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Diabetes. 2008 Oct; 57(10): 2728–2736.
PMCID: PMC2551683

Alterations in MicroRNA Expression Contribute to Fatty Acid–Induced Pancreatic β-Cell Dysfunction


OBJECTIVE—Visceral obesity and elevated plasma free fatty acids are predisposing factors for type 2 diabetes. Chronic exposure to these lipids is detrimental for pancreatic β-cells, resulting in reduced insulin content, defective insulin secretion, and apoptosis. We investigated the involvement in this phenomenon of microRNAs (miRNAs), a class of noncoding RNAs regulating gene expression by sequence-specific inhibition of mRNA translation.

RESEARCH DESIGN AND METHODS—We analyzed miRNA expression in insulin-secreting cell lines or pancreatic islets exposed to palmitate for 3 days and in islets from diabetic db/db mice. We studied the signaling pathways triggering the changes in miRNA expression and determined the impact of the miRNAs affected by palmitate on insulin secretion and apoptosis.

RESULTS—Prolonged exposure of the β-cell line MIN6B1 and pancreatic islets to palmitate causes a time- and dose-dependent increase of miR34a and miR146. Elevated levels of these miRNAs are also observed in islets of diabetic db/db mice. miR34a rise is linked to activation of p53 and results in sensitization to apoptosis and impaired nutrient-induced secretion. The latter effect is associated with inhibition of the expression of vesicle-associated membrane protein 2, a key player in β-cell exocytosis. Higher miR146 levels do not affect the capacity to release insulin but contribute to increased apoptosis. Treatment with oligonucleotides that block miR34a or miR146 activity partially protects palmitate-treated cells from apoptosis but is insufficient to restore normal secretion.

CONCLUSIONS—Our findings suggest that at least part of the detrimental effects of palmitate on β-cells is caused by alterations in the level of specific miRNAs.

Type 2 diabetes is the most frequent metabolic disorder and affects >150 million people worldwide. The disease results from a combination of unfavorable genetic and environmental factors that conspire to diminish sensitivity of insulin target tissues and insulin secretion from pancreatic β-cells. Under normal conditions, a feedback loop exists between insulin sensitivity and insulin secretion such that reduction in sensitivity of peripheral tissues is compensated by an increase in hormone release. Progression to hyperglycemia and diabetes occurs if the secretory activity of β-cells becomes inadequate to counterbalance insulin resistance (1,2). Visceral obesity and elevated plasma free fatty acid (FFA) concentrations are predisposing factors for the development of type 2 diabetes. Chronically elevated FFAs promote insulin resistance in target tissues and have detrimental effects on β-cells, resulting in reduction in insulin content, abnormally elevated insulin release in the absence of stimuli, diminished capacity to secrete insulin in response to glucose, and increased β-cell apoptosis (2,3). The combination of these adverse effects on β-cells causes failure to maintain blood glucose homeostasis and promotes the development of diabetes. The mechanisms underlying the negative impact of FFAs on insulin-secreting cells are still incompletely understood, but alterations in the expression of genes essential to accomplish specific β-cell tasks are believed to occur. We hypothesized that β-cell failure due to chronic exposure to FFAs could be linked to alterations in the level of microRNAs (miRNAs), a recently discovered class of small (∼22 nucleotides) noncoding RNAs that plays a key role in the development and function of mammalian cells (4). miRNAs act by pairing to sequences in the 3′-untranslated region (UTR) of target mRNAs and by inhibiting their translation (5). According to recent estimates, up to one-third of all human genes may be controlled by miRNAs. Although we are only beginning to appreciate the immense potential of miRNAs as controllers of gene networks, there is already substantial evidence indicating that these small noncoding RNA molecules play a central role in a variety of physiological processes, including tissue differentiation, cell proliferation, and apoptosis (4). Moreover, miRNAs have already been implicated in human diseases (6). Recent studies have highlighted a role for the miRNAs miR375, miR9, and miR124a in pancreatic islet development and in the execution of specialized β-cell functions, including insulin synthesis and insulin release in response to secretagogues (711).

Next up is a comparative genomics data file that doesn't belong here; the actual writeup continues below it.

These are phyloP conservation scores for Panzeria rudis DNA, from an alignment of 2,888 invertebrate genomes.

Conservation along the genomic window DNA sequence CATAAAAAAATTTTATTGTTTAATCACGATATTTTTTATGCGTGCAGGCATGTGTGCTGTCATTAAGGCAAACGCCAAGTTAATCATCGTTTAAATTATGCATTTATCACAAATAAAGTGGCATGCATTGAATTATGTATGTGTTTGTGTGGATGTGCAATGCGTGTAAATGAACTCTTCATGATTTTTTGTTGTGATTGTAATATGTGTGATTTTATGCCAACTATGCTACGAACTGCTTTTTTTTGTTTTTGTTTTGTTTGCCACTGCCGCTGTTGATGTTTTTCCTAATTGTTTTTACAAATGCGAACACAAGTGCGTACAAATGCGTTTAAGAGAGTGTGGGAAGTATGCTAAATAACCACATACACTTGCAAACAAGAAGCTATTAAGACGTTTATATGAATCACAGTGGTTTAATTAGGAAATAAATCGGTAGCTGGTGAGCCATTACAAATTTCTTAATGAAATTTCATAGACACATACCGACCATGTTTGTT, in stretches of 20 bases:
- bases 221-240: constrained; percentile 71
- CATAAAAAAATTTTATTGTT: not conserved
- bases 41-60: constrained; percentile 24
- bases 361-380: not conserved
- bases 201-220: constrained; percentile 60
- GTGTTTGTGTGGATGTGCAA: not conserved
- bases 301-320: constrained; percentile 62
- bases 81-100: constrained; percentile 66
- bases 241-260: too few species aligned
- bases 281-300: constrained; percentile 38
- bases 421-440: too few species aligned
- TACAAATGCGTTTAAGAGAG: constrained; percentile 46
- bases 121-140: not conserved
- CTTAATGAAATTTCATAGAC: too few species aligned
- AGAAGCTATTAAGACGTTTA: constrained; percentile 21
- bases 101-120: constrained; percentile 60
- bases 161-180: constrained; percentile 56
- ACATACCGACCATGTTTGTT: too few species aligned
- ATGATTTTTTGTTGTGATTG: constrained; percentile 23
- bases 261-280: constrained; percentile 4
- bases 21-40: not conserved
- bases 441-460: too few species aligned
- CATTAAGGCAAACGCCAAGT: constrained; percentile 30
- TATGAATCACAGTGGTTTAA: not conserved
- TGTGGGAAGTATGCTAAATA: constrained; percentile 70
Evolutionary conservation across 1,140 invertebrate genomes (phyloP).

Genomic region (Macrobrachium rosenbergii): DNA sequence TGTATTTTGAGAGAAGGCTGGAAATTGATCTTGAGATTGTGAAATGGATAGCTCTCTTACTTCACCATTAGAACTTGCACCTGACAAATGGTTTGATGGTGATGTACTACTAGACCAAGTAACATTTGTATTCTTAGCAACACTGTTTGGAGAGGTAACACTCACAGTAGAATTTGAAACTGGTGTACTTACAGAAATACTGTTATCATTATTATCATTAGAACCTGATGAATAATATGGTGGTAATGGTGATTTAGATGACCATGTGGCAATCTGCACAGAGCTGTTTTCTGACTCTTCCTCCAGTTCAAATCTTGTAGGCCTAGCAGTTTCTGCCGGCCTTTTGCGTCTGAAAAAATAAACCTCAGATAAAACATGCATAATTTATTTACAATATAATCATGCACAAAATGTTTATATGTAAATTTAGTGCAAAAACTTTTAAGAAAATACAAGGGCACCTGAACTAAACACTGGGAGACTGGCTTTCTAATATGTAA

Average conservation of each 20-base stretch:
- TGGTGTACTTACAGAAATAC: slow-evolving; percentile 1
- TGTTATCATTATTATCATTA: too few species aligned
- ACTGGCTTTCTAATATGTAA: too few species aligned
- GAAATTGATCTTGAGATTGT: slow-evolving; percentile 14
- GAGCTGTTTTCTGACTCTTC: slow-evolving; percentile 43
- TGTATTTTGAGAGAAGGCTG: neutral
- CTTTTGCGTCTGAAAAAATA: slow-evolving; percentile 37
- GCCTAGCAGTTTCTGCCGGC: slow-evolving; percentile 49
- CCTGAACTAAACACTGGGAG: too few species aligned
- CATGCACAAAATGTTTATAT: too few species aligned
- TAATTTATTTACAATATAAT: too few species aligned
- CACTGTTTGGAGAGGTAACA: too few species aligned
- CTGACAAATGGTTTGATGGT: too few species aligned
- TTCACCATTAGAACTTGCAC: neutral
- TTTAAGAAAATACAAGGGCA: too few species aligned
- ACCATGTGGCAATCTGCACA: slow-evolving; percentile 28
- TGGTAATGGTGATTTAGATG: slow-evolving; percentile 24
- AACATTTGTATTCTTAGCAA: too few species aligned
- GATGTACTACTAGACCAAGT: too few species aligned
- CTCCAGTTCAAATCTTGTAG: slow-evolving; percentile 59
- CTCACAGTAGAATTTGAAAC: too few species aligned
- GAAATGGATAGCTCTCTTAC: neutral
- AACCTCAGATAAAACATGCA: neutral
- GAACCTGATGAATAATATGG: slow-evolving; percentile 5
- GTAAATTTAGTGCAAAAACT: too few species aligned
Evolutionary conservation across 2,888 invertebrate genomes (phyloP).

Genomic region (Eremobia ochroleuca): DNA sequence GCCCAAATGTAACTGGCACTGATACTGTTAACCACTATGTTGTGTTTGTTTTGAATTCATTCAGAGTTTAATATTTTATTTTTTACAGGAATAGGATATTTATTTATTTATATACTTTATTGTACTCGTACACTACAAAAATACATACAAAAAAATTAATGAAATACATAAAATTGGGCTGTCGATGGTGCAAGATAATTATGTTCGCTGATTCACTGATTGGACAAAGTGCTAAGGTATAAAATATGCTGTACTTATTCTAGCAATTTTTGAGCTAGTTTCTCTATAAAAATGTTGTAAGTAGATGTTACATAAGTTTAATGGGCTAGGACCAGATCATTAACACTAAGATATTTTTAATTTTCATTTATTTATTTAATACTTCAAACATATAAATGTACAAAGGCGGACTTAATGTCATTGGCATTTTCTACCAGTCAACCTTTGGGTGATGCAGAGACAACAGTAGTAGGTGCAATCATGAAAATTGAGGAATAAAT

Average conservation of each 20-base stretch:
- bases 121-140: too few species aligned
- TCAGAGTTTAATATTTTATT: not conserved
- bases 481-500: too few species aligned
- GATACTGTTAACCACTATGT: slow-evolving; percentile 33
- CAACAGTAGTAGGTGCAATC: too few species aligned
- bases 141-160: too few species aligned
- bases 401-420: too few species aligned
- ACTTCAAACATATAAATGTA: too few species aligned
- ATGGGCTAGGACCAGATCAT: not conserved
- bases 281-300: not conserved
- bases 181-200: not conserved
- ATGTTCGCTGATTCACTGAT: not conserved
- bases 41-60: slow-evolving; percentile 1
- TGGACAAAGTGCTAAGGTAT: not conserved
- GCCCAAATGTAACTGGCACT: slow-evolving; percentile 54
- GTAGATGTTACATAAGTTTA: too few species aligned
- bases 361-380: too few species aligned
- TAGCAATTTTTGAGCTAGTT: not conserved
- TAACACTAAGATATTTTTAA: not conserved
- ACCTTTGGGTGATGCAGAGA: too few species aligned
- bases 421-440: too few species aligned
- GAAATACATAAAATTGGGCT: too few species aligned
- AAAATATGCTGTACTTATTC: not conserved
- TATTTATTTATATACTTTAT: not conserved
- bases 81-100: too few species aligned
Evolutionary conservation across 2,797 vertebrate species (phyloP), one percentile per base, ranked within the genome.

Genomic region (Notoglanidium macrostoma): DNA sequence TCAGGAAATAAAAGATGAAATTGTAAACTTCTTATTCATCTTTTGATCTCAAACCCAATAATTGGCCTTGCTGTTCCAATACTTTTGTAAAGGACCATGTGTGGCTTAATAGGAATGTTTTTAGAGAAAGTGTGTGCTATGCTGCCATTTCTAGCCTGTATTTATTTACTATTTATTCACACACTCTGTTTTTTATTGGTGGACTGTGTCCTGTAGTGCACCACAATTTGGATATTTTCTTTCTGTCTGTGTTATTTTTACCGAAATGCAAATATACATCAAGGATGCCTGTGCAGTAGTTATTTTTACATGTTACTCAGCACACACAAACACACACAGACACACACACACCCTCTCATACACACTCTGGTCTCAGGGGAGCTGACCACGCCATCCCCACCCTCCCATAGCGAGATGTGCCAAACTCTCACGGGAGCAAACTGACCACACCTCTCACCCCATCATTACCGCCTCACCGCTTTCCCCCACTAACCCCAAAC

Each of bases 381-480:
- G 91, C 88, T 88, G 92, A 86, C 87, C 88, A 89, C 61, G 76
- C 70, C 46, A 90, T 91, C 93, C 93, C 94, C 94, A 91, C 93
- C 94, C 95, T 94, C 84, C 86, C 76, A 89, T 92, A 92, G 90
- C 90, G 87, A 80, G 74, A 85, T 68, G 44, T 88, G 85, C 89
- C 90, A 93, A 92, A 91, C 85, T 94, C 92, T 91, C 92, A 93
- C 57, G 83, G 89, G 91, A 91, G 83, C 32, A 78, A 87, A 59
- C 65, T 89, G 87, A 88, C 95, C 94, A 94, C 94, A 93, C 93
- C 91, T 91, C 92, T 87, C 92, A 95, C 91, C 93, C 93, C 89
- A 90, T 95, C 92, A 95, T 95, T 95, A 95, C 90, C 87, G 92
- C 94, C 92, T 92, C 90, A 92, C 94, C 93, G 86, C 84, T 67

In this study, we investigated the potential involvement of miRNAs in FFA-mediated β-cell dysfunction. We found that chronic exposure of β-cells to palmitate results in alterations in the expression of a specific set of miRNAs. Detailed analysis of the role of two of these miRNAs revealed that modification of their level has an important impact on different β-cell functions. Our data suggest that at least part of the harmful effects of FFAs on insulin-secreting cells may be mediated by alterations in the miRNA expression pattern.


Cell culture and FFA treatment.